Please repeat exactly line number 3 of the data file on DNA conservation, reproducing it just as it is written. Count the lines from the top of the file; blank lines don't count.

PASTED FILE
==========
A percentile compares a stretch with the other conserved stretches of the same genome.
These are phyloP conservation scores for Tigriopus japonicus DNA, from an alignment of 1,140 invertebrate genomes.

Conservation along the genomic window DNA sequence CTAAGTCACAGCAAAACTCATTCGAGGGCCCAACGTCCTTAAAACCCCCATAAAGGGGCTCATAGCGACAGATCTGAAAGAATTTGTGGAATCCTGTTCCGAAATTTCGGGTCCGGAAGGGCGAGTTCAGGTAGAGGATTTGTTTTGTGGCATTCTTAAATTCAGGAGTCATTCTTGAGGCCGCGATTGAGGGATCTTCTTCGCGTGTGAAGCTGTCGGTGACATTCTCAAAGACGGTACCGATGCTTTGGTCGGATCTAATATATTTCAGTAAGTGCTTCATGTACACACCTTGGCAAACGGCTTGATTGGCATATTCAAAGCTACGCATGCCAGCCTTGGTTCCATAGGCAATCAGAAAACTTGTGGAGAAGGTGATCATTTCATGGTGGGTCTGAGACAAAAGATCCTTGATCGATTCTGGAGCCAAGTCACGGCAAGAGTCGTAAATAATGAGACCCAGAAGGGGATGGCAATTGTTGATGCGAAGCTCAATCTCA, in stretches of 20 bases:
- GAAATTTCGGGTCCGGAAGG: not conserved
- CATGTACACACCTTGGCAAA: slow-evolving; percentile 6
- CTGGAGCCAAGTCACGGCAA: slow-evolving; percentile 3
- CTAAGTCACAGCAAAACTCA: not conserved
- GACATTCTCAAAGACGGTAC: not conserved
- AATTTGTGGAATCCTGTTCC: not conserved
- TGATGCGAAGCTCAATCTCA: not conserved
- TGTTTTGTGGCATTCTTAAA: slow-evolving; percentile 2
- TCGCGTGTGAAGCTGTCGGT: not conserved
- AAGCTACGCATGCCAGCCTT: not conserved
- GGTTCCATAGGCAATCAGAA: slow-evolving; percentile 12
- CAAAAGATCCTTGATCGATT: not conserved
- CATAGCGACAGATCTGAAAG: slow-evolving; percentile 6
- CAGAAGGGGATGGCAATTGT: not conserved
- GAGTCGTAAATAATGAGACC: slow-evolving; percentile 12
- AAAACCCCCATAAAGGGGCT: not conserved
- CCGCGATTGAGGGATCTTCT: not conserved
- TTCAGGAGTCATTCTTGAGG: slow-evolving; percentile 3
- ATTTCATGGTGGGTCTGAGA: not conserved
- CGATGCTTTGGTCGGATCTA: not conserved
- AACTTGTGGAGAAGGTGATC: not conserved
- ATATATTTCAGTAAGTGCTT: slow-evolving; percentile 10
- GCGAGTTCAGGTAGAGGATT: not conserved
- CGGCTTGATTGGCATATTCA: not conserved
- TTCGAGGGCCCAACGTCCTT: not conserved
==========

Conservation along the genomic window DNA sequence CTAAGTCACAGCAAAACTCATTCGAGGGCCCAACGTCCTTAAAACCCCCATAAAGGGGCTCATAGCGACAGATCTGAAAGAATTTGTGGAATCCTGTTCCGAAATTTCGGGTCCGGAAGGGCGAGTTCAGGTAGAGGATTTGTTTTGTGGCATTCTTAAATTCAGGAGTCATTCTTGAGGCCGCGATTGAGGGATCTTCTTCGCGTGTGAAGCTGTCGGTGACATTCTCAAAGACGGTACCGATGCTTTGGTCGGATCTAATATATTTCAGTAAGTGCTTCATGTACACACCTTGGCAAACGGCTTGATTGGCATATTCAAAGCTACGCATGCCAGCCTTGGTTCCATAGGCAATCAGAAAACTTGTGGAGAAGGTGATCATTTCATGGTGGGTCTGAGACAAAAGATCCTTGATCGATTCTGGAGCCAAGTCACGGCAAGAGTCGTAAATAATGAGACCCAGAAGGGGATGGCAATTGTTGATGCGAAGCTCAATCTCA, in stretches of 20 bases: